Japanese Banks Latest Big Short for Top Hedge Fund on BOJ

  • Horseman says Shizuoka Bank, San-In Godo good short targets
  • Fund has returned 14% this year versus Topix’s 15% decline

Japanese Banks May Be Latest Big Short

Japanese banks are the latest big short for a top-ranked hedge fund, thanks to the central bank’s negative interest rate policy.

Horseman Capital Management’s hedge fund run by Shannon McConaghy is the best of 56 Japan-focused long-short equity strategies tracked by Eurekahedge Pte, after the manager started shorting regional banks at the end of last year. McConaghy’s fund returned 14 percent through August, compared with a 15 percent decline in the benchmark Topix index through Tuesday. 

Banks surged today after the Bank of Japan decided to target the bond yield curve and refrain from deepening negative interest rates. The decision provides relief for banks, whose shares remain among the worst performers in Japan this year.

Japan “is the best short in the world at the moment,” McConaghy, 35, said in an interview. “I don’t have a price target, but I suspect that over the next few years, a number of banks will go to zero -- as in bankrupt.”

Stand Out

Horseman, which managed $2.5 billion globally as of Aug. 31, stands out in Japan, where hedge funds as a group have lost money this year as they’ve struggled to anticipate global market shocks and central bank actions.

Among the most “appealing” opportunities to bet against are regional lenders such as Shizuoka Bank Ltd., Yamaguchi Financial Group Inc. and San-In Godo Bank Ltd., he said.

“I am shorting banks because there are structural problems with regional population declines,” said McConaghy. “The Bank of Japan’s policies are accentuating the problems by reducing interest-rate income the banks could have earned.” 

Shares of Shizuoka Bank climbed 6 percent as of 2:18 p.m. Tokyo time, trimming this year’s decline to 26 percent. San-In Godo rose 7.1 percent, cutting this year’s loss to 24 percent and Yamaguchi added 6.1 percent, paring this year’s slide to 22 percent.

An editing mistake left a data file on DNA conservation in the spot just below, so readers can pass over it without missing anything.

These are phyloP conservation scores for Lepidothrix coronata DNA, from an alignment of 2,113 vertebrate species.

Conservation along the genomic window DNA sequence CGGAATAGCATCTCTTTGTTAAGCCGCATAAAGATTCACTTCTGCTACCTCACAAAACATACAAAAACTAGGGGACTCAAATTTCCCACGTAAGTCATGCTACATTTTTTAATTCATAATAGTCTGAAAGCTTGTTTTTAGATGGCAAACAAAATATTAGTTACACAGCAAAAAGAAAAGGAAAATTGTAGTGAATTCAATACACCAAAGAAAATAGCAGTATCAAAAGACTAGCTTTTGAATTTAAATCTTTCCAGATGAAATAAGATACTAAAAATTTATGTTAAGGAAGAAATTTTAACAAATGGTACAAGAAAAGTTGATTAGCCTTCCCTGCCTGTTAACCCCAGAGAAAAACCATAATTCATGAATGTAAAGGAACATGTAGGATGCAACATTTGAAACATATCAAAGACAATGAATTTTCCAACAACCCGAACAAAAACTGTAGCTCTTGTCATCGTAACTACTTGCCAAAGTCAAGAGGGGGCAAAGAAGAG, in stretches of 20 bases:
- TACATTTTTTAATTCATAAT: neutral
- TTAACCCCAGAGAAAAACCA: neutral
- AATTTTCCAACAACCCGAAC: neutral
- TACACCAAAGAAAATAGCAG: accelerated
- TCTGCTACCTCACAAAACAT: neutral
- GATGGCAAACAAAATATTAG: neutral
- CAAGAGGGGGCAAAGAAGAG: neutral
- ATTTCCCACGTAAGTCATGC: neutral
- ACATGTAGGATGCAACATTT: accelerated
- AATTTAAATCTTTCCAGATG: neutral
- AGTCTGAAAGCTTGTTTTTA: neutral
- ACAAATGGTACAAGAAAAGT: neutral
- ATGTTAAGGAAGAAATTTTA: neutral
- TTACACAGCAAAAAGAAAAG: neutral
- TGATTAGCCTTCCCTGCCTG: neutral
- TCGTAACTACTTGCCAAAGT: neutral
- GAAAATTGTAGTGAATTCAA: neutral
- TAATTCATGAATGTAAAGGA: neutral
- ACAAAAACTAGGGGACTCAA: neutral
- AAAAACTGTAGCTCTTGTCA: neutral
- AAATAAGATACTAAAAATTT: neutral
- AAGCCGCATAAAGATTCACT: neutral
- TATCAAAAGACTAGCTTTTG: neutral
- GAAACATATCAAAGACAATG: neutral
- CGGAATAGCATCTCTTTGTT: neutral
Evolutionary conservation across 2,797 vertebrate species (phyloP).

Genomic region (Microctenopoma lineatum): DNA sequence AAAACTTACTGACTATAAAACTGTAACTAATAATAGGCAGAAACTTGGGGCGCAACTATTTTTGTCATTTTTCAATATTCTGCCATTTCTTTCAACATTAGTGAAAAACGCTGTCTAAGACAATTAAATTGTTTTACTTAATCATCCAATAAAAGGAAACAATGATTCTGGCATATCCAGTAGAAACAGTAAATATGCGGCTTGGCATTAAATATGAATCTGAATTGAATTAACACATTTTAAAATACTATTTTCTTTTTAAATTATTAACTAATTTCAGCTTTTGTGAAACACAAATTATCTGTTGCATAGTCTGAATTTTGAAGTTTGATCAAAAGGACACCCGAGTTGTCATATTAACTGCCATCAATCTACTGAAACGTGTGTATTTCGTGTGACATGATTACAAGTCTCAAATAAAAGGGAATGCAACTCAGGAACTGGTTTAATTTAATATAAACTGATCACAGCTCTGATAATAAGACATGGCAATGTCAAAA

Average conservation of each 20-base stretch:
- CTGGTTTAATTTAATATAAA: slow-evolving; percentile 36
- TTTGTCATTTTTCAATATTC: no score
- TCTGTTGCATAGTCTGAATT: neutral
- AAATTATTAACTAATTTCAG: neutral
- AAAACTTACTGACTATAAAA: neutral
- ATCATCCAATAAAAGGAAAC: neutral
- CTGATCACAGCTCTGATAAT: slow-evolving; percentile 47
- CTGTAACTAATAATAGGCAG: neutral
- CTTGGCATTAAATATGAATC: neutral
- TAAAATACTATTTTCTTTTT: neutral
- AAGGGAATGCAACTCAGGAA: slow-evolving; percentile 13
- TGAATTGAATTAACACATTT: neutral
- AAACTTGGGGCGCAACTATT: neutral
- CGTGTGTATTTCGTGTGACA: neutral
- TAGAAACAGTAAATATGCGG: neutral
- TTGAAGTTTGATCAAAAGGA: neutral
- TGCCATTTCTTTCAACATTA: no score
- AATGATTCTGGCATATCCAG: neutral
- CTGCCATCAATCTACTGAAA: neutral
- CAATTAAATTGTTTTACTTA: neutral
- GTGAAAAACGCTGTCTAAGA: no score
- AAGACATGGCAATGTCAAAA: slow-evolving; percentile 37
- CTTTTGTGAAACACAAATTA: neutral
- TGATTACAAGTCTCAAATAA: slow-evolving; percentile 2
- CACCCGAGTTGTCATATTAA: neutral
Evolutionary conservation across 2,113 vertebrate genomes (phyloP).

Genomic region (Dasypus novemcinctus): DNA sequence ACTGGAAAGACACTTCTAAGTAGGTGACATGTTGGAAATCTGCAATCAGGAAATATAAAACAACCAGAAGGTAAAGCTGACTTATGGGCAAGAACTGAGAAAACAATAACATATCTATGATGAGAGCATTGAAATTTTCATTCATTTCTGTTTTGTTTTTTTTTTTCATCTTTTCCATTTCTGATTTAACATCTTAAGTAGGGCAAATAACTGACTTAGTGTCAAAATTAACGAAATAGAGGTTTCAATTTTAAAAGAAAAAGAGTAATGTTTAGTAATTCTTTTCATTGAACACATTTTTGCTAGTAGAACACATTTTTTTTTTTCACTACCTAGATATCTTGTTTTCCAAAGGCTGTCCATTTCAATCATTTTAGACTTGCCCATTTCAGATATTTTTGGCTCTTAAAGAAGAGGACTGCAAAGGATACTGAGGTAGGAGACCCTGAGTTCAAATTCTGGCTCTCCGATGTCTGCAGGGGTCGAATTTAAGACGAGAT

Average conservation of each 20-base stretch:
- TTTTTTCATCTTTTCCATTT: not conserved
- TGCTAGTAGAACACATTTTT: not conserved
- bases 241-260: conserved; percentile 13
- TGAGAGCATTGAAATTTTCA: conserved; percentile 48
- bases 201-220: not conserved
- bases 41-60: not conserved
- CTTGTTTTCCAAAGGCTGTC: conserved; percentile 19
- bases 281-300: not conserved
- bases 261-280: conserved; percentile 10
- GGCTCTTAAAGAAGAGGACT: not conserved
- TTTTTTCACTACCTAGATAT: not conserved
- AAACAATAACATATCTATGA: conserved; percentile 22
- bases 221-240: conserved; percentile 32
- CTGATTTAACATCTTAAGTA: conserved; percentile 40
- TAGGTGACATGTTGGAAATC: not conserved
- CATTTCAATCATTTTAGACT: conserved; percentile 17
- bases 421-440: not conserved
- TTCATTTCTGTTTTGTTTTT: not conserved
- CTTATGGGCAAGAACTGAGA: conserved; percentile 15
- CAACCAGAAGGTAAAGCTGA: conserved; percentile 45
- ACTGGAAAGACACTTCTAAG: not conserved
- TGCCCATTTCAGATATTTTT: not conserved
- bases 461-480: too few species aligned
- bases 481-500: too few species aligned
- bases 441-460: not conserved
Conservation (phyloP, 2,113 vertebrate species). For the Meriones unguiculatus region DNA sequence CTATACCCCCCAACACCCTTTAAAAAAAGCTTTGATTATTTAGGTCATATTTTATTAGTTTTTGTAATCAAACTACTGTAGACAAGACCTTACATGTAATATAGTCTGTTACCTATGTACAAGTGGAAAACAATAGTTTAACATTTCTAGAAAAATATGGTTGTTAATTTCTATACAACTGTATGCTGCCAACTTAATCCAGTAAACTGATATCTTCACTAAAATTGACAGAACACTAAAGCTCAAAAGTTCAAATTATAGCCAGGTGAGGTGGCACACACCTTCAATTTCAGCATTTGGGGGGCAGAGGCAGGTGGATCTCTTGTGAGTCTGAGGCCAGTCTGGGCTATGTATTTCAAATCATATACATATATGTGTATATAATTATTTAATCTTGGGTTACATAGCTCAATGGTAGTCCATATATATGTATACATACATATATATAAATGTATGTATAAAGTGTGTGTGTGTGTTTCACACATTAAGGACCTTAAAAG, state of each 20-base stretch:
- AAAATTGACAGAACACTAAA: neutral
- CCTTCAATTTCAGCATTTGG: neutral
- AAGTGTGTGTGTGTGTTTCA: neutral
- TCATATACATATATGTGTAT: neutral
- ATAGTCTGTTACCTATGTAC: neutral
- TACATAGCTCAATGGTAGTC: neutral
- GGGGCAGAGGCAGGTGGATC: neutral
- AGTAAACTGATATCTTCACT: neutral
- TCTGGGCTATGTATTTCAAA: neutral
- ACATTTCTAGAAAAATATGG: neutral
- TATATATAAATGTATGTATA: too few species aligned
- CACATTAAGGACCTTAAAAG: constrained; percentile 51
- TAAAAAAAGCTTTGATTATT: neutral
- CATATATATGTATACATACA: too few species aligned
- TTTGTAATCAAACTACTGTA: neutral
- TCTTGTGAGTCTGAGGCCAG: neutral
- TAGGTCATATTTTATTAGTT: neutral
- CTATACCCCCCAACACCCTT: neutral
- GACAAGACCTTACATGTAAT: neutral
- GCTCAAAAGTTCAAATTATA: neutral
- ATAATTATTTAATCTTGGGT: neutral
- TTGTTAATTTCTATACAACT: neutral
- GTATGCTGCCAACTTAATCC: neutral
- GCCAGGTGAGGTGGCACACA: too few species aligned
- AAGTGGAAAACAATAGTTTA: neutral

The Topix index of bank stocks has declined 24 percent this year and the banking sector is now the most-shorted after electronics, according to Japan Exchange Group, which operates the nation’s bourse. 

Negative Rates

Japanese banks have struggled to make money from lending since the BOJ announced plans to start charging fees on some of their reserves in January, a policy that has faced criticism from bank executives and lawmakers as evidence mounts that negative rates are doing little to spur growth and prices.

“You can debate whether or not the negative interest rate has an positive or negative effect on the economy, but what is clear is that they have a negative effect on the banking sector,” said Chris Dyer, director of global equity, who helps manage $334 billion at Eaton Vance Management (International) Ltd. “It’s a challenging environment for them to make money given the pressures on the net interest margins.”

“Shizuoka Bank’s earnings remain strong as loan interest turned positive,” said Akira Atsumi, a spokesman for the lender. “We have also earned a certain level of recognition from overseas investors.”

Spokesmen for Yamaguchi and San-In Godo declined to comment.

Yamaguchi, Shinsei Bank Ltd. and Nagano Bank Ltd. are the most-shorted bank stocks on Japan’s exchange, with about 2.5 percent of their outstanding shares being shorted, according to data compiled by Bloomberg. Shinsei Bank declined to comment and Nagano Bank couldn’t immediately be reached for comment.

McConaghy is also shorting property developers and real-estate investment trusts, betting a construction boom in Tokyo unleashed by ultra-low interest rates will lead to an oversupply of office space in coming years.

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